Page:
Create a file user_controller.ts inside the contollers folder and Copy the below code inside the file.
  1. import { Controller, textResult, DefaultWorker} from 'fortjs'    
  2. export class UserController extends Controller {    
  3.       @DefaultWorker()    
  4.       async default() {    
  5.           return textResult('you have successfully created a user controller');    
  6.       }    
  7. }    
In the above code,
  • We have created a class "UserController" which is extending another class Controller from fortjs.
  • We have created a method default which is returning some result by using the method textResult from fortjs. textResult return http response with content-type 'text/plain'.
  • We have used a decorator DefaultWorker from fortjs. A worker makes the method visible so that it can be called using http request (no worker means it just a function which is only available for this class). A default worker is a worker which add the route "/" for target method. Please take a look at worker doc - http://fortjs.info/tutorial/worker/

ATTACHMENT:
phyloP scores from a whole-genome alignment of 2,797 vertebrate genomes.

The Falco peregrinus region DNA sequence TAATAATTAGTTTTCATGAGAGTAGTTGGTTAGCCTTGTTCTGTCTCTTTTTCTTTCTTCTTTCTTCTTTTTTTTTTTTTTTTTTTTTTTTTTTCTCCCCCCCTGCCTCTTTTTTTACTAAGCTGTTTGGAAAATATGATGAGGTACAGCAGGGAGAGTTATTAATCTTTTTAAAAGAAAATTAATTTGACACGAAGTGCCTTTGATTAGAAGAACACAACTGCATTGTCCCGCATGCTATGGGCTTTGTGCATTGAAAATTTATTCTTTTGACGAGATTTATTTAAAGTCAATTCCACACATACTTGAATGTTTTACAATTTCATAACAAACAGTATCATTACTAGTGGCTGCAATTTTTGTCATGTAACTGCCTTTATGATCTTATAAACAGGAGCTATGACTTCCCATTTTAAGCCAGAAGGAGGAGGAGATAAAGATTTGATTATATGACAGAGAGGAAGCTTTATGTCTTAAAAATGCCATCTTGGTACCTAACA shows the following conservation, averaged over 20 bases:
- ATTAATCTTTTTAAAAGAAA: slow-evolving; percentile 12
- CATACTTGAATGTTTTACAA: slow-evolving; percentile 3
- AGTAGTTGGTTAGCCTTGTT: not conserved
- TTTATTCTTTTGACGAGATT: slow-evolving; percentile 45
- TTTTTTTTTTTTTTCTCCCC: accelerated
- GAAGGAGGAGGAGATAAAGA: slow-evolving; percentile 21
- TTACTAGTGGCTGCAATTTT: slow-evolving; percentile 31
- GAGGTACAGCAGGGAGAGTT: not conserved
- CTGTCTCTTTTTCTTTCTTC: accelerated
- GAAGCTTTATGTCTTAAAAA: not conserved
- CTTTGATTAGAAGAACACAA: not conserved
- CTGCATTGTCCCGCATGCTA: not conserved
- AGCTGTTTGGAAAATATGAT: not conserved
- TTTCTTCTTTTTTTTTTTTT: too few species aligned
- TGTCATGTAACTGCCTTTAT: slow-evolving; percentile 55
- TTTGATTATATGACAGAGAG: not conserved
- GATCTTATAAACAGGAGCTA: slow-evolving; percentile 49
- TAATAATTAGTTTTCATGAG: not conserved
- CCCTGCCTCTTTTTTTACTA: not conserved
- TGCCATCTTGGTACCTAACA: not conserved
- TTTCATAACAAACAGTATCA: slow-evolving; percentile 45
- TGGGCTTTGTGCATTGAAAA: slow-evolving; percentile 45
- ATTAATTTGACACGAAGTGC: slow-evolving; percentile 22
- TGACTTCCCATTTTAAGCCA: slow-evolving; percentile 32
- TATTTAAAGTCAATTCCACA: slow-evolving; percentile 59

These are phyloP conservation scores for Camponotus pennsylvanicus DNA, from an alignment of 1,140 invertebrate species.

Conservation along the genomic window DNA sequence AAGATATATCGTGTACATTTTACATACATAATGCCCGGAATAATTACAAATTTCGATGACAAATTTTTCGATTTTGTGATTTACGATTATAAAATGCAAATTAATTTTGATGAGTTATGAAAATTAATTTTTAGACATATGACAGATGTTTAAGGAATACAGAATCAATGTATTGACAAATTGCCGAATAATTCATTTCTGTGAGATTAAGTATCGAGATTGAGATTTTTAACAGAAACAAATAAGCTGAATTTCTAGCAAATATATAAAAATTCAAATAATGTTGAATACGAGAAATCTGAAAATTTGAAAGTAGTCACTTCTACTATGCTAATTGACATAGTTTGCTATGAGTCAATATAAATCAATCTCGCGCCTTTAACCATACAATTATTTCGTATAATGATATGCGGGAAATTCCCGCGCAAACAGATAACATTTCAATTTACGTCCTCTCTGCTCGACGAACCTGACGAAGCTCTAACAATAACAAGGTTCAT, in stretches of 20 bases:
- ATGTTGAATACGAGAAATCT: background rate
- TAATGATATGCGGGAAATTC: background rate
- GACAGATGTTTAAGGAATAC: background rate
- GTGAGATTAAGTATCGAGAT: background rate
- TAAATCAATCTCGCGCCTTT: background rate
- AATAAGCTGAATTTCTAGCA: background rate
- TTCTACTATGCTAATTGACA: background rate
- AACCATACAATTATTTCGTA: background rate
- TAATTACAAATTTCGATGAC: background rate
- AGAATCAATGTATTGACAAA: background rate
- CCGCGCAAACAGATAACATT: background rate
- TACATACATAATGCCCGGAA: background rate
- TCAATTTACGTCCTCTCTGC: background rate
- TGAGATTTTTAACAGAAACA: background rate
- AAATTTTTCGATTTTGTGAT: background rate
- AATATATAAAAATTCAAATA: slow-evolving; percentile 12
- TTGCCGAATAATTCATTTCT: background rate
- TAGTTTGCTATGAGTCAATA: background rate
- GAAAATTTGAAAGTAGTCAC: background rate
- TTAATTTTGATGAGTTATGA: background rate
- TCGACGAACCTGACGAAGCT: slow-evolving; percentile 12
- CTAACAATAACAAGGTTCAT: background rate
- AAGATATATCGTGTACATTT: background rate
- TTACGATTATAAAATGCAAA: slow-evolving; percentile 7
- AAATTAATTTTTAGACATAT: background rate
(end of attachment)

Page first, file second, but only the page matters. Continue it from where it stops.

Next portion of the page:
We have created a controller but it's still unknown by fortjs. In order to use this controller, we need to add this to routes. Open routes.ts inside root folder and add UserController to routes.
  1. import {DefaultController } from "./controllers/default_controller";  
  2. import { UserController } from "./controllers/user_controller";  
  3.   
  4. export const routes = [{  
  5.     path: "/default",  
  6.     controller: DefaultController  
  7. },{  
  8.     path: "/user",   
  9.     controller: UserController  
  10. }]